Philadelphia Auto Accident Statistics
Each year, thousands of people are seriously injured or killed in car accidents in the U.S. In Pennsylvania alone, there were nearly 80,000 injuries that resulted from car crashes in 2014.
While the data shows that motor vehicle accidents are declining, still more than 32,000 people died in motor vehicle crashes in 2014.
Each day, at least 3 people are killed – that’s one every 7 hours; 9 people are injured every hour.
Of all reportable traffic accidents in 2014 (199,588), passenger cars were involved 56% of the time, light truck/vans/SUVs were involved 37% of the time, heavy trucks 4%, motorcycles 2%, and all other types (such as commercial/school bus, etc.) 1% of the time.
As the chart above shows, 65% of all fatal accidents involve passenger vehicles. In 2014, there were 121,317 reportable traffic crashes in the state of Pennsylvania alone. Crashes claimed the lives of 1,195 people and injured another 79,758 people. On average, 332 traffic crashes, or 14 every hour, occurred that year.
Most common crash types in Pennsylvania
Distracted & Impaired Driving and Auto Accidents?
In the state of Pennsylvania, the problem of drinking and driving remains a top safety issue, mainly because alcohol related crashes are more likely to involved fatalities. Alcohol related crashes caused 333 deaths in 2014. Of occupant deaths, 87% were in the vehicle driven by a drunk driver; 72% of those were the drinking drivers themselves. Pedestrians (13%) were also victims of drunk drivers far too often.
Alcohol related crashes were 4.1% more likely to result in death compared to crashes not involving alcohol.
The majority of those who drank and drove (74%) were male, in the 21-25 age range (42.9%), who drank and drove most often (72% of the time) on weekends.
Driver Error and Vehicle Crashes
Distracted drivers accounted for 13,964 crashes in 2014. When it comes to driver error and distracted driving, a couple of major themes stand out:
- The use of cellphones while driving
- The age of the driver
Since the initiation of the Pennsylvania law in 2012 that outlawed texting, Pennsylvania drivers have been cited 3,940 times for texting while driving (1,410 in 2014 alone) and 1,752 times (711 in 2014) for using headphones while driving.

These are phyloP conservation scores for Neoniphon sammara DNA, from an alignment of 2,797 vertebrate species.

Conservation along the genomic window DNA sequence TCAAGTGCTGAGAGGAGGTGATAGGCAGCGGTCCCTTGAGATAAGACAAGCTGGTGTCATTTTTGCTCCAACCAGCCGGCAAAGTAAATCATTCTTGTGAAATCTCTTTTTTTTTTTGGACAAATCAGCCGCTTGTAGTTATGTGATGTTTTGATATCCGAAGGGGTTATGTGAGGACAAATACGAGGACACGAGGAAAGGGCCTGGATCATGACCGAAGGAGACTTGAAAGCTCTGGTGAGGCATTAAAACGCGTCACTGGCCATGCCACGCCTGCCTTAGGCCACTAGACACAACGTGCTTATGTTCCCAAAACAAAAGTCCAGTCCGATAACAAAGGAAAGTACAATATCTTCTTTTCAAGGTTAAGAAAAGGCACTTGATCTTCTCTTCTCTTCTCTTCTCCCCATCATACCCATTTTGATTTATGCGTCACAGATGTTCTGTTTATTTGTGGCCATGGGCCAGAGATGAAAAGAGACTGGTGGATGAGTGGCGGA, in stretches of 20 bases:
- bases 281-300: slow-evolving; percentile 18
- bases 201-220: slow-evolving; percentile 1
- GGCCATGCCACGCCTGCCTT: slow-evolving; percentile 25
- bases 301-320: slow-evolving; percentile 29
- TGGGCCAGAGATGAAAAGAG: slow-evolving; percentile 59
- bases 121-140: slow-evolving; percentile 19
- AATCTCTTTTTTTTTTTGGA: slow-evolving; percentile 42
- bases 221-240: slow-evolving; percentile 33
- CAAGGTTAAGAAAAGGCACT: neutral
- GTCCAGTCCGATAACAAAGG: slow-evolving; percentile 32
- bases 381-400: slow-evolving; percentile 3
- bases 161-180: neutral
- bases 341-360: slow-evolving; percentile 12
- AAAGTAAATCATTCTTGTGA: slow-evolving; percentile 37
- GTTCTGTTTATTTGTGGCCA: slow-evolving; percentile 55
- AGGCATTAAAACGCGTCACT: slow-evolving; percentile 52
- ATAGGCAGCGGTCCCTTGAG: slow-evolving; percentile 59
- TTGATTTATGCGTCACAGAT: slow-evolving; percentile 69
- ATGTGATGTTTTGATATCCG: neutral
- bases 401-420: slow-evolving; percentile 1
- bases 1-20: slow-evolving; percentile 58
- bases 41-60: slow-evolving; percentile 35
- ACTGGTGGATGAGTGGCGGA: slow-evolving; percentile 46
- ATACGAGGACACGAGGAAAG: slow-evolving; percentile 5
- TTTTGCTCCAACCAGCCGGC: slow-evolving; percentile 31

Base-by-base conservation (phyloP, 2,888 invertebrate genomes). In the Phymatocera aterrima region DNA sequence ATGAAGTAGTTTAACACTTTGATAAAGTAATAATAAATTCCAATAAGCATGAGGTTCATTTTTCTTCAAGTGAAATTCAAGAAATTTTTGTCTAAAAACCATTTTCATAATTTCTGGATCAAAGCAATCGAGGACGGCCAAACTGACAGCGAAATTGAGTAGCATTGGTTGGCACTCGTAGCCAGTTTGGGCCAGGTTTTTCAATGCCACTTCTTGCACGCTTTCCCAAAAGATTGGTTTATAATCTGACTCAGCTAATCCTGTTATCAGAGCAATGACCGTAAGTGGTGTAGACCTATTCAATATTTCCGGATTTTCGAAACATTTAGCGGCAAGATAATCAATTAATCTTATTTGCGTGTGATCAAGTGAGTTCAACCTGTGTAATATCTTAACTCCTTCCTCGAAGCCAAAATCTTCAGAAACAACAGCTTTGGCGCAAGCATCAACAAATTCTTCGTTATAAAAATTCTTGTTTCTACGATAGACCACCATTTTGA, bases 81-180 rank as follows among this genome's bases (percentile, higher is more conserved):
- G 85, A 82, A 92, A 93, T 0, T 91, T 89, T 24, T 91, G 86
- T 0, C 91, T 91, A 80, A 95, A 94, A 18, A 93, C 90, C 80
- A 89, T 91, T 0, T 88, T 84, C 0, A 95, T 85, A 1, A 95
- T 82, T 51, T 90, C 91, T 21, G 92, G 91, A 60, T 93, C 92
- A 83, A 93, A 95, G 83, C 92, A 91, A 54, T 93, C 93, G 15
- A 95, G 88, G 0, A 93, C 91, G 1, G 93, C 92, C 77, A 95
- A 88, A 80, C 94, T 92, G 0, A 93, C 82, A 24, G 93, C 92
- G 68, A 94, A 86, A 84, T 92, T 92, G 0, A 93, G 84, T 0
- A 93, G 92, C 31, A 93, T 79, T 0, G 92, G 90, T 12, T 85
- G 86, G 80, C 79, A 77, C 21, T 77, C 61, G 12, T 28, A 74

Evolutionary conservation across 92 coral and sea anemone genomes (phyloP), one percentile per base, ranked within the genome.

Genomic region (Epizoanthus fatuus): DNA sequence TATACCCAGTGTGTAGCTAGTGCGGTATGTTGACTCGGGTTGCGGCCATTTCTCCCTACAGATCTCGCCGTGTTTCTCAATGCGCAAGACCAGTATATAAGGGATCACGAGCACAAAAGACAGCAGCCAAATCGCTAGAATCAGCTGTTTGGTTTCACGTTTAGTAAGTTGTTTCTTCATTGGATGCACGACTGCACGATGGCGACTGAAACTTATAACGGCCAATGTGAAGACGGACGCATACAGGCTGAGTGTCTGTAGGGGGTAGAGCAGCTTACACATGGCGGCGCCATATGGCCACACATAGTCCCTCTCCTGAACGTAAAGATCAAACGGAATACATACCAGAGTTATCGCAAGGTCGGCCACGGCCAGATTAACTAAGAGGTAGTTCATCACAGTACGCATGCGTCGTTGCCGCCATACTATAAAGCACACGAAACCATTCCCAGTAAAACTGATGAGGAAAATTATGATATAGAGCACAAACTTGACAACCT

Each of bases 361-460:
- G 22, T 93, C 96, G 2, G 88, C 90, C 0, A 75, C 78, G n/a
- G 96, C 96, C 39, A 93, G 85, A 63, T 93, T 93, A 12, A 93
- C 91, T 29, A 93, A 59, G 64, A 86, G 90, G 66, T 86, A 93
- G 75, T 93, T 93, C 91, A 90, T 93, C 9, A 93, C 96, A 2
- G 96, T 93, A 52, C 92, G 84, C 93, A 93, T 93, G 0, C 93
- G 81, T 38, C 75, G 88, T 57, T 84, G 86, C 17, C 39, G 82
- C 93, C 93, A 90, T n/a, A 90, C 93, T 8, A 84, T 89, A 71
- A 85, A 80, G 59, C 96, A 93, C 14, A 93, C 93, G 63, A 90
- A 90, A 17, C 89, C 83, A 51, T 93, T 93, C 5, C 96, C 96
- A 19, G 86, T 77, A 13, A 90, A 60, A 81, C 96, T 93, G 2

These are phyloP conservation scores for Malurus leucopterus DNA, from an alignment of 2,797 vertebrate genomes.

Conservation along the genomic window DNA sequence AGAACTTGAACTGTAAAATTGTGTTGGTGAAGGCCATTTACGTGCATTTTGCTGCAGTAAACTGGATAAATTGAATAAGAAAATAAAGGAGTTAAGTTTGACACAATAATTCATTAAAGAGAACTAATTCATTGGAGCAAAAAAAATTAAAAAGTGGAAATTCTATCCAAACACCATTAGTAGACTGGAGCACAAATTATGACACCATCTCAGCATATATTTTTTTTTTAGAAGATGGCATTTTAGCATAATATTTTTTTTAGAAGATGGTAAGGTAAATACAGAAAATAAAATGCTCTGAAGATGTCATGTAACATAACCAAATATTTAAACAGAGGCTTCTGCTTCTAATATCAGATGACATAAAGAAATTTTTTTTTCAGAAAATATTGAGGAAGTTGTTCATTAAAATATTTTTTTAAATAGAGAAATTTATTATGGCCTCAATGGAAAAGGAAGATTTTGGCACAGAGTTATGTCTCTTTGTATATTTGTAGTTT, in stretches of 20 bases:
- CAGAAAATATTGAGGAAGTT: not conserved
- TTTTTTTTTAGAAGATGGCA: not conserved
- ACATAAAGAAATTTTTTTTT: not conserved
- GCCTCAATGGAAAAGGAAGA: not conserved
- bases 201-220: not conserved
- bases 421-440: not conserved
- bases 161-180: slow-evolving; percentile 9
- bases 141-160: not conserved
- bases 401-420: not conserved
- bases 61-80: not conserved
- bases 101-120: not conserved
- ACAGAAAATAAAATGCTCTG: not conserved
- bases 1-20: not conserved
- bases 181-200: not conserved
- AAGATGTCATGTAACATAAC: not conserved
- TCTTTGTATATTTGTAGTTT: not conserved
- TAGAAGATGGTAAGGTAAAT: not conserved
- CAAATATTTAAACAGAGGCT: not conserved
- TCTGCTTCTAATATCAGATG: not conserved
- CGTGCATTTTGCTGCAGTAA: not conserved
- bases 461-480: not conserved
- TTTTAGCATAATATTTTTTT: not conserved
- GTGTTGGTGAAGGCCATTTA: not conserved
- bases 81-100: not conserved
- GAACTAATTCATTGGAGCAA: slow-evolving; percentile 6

The young drivers (age 16-21) and the mature drivers (ages 65 and over) were most often involved in crashes.
While most of us think we are pretty good at multitasking, this is simply not the case. Trying to attend to more than one thing while driving can be deadly. Research clearly shows that a driver will not be able to react as quickly if he or she is:
Distracted Driving Statistics
- In 2013, 3,154 people were killed in motor vehicle crashes involving distracted drivers. This represents a 6.7% decrease in the number of fatalities recorded in 2012. Unfortunately, approximately 424,000 people were injured, which is an increase from the 421,000 people who were injured in 2012.
- 10% of drivers of all ages under the age of 20 involved in fatal crashes were reported as distracted at the time of the crash. This age group has the largest proportion of drivers who were distracted.
- Drivers in their 20s make up 27% of the distracted drivers in fatal crashes.
- At any given daylight moment across America, approximately 660,000 drivers are using cell phones or manipulating electronic devices while driving, a number that has held steady since 2010.
- Engaging in visual-manual subtasks (such as reaching for a phone, dialing, and texting) associated with the use of hand-held phones and other portable devices triples the risk of getting into a crash.
- Five seconds is the average time your eyes are off the road while texting. If you are traveling at 55 mph, that is enough time to cover the length of a football field blindfolded.
- Headset cell phone use is not substantially safer than hand-held phone use.
- A quarter of teens respond to a text message once or more every time they drive. Twenty percent of teens and 10% of parents admit that they have extended, multi-message text conversations while driving.